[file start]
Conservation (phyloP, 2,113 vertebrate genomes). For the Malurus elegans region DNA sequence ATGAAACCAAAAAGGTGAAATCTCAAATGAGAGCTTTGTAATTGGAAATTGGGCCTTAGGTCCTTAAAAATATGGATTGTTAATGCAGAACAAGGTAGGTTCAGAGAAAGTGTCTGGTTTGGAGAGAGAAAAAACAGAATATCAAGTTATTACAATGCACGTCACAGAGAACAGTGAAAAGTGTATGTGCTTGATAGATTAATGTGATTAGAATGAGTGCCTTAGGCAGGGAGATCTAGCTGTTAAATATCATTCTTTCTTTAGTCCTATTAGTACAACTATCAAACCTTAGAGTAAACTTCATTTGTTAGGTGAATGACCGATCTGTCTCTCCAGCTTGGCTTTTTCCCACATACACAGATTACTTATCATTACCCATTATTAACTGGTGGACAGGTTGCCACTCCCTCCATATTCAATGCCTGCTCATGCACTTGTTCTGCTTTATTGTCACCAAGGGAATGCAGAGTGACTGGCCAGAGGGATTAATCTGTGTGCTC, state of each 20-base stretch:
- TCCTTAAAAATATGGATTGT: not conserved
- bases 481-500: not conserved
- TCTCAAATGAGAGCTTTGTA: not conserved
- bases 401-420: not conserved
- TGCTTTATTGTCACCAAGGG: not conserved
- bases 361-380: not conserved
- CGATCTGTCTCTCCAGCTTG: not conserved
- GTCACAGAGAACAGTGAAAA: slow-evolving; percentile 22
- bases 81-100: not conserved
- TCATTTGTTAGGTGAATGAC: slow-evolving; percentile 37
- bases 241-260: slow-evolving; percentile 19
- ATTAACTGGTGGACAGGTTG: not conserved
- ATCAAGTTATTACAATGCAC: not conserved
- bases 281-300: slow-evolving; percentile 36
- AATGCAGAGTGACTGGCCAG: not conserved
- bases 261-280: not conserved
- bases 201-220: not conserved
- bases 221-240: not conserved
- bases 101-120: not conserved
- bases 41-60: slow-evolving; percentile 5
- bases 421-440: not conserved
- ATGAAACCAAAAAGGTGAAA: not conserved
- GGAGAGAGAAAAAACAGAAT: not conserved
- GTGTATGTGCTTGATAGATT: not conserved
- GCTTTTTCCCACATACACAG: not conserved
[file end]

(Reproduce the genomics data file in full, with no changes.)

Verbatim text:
Conservation (phyloP, 2,113 vertebrate genomes). For the Malurus elegans region DNA sequence ATGAAACCAAAAAGGTGAAATCTCAAATGAGAGCTTTGTAATTGGAAATTGGGCCTTAGGTCCTTAAAAATATGGATTGTTAATGCAGAACAAGGTAGGTTCAGAGAAAGTGTCTGGTTTGGAGAGAGAAAAAACAGAATATCAAGTTATTACAATGCACGTCACAGAGAACAGTGAAAAGTGTATGTGCTTGATAGATTAATGTGATTAGAATGAGTGCCTTAGGCAGGGAGATCTAGCTGTTAAATATCATTCTTTCTTTAGTCCTATTAGTACAACTATCAAACCTTAGAGTAAACTTCATTTGTTAGGTGAATGACCGATCTGTCTCTCCAGCTTGGCTTTTTCCCACATACACAGATTACTTATCATTACCCATTATTAACTGGTGGACAGGTTGCCACTCCCTCCATATTCAATGCCTGCTCATGCACTTGTTCTGCTTTATTGTCACCAAGGGAATGCAGAGTGACTGGCCAGAGGGATTAATCTGTGTGCTC, state of each 20-base stretch:
- TCCTTAAAAATATGGATTGT: not conserved
- bases 481-500: not conserved
- TCTCAAATGAGAGCTTTGTA: not conserved
- bases 401-420: not conserved
- TGCTTTATTGTCACCAAGGG: not conserved
- bases 361-380: not conserved
- CGATCTGTCTCTCCAGCTTG: not conserved
- GTCACAGAGAACAGTGAAAA: slow-evolving; percentile 22
- bases 81-100: not conserved
- TCATTTGTTAGGTGAATGAC: slow-evolving; percentile 37
- bases 241-260: slow-evolving; percentile 19
- ATTAACTGGTGGACAGGTTG: not conserved
- ATCAAGTTATTACAATGCAC: not conserved
- bases 281-300: slow-evolving; percentile 36
- AATGCAGAGTGACTGGCCAG: not conserved
- bases 261-280: not conserved
- bases 201-220: not conserved
- bases 221-240: not conserved
- bases 101-120: not conserved
- bases 41-60: slow-evolving; percentile 5
- bases 421-440: not conserved
- ATGAAACCAAAAAGGTGAAA: not conserved
- GGAGAGAGAAAAAACAGAAT: not conserved
- GTGTATGTGCTTGATAGATT: not conserved
- GCTTTTTCCCACATACACAG: not conserved